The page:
The Health and Safety Executive (HSE) is to embark on a programme of targeted travelling ride inspections after several serious accidents in recent years.
The rides being targeted are understood to include Round Ups, Crazy Frogs, Twists and Star Flyers, among others where speed settings can be manually adjusted.
ITV reported that the HSE aims to conduct about 100 unannounced inspections this year following recent incidents on travelling rides in London, Barrow, Cardiff, Hull and Barnsley.
The Barrow incident occurred at the Fudstock event in 2021, which saw a woman critically injured after being ejected from a Twist – or Sizzler-type – ride.
Three people were thrown from a similar ride in Cardiff last year, while 2019’s Hull Fair saw a woman thrown from the AirMaxx 360 ride, which was later found to have been insufficiently inspected.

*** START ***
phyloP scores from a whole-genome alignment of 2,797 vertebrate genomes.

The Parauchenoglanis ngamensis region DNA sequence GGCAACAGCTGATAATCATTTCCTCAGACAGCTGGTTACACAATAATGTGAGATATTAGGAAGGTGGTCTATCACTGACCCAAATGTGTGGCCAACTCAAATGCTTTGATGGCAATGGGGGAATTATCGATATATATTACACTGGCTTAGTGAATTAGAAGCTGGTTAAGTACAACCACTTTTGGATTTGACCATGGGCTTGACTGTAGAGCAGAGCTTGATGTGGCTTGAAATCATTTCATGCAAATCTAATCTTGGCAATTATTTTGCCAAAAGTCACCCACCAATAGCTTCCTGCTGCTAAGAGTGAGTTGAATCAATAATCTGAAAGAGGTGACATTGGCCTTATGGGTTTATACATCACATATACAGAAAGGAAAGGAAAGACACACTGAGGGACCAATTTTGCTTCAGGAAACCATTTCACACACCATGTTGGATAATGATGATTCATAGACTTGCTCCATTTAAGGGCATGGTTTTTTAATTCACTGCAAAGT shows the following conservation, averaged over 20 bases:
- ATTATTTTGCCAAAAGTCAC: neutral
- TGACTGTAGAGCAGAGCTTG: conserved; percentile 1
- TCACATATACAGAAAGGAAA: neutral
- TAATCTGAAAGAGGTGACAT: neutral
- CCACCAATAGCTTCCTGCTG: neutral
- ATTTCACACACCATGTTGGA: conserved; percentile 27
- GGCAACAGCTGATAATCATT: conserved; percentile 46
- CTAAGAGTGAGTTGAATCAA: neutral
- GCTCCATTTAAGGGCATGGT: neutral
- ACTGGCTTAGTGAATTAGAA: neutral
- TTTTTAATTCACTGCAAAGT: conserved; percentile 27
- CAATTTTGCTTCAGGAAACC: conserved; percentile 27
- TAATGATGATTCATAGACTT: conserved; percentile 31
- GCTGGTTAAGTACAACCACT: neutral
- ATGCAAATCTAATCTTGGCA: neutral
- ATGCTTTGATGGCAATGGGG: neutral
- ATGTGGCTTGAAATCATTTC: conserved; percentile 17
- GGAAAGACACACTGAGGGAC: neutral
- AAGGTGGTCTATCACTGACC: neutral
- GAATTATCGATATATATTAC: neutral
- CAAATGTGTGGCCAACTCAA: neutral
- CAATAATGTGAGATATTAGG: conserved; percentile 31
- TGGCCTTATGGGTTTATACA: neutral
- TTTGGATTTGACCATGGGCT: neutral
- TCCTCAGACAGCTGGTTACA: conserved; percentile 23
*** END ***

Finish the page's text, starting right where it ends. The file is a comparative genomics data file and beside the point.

HSE inspector David Kivlin said: “HSE recognises that recent incidents have raised public awareness of the potential for injury and harm to users of such devices when they are not set up, maintained and operated in-line with manufacturer guidance or good practice standards.”
In a report by the Guardian newspaper yesterday, it was revealed that HSE staff numbers had fallen from 3,700 in 2010 to 2,400 last year, with the UK government also making considerable cuts to the regulator’s budget.
A budget of £228 million in 2010 was reported to have fallen to £126 million in 2019, before increasing to £185 million last year.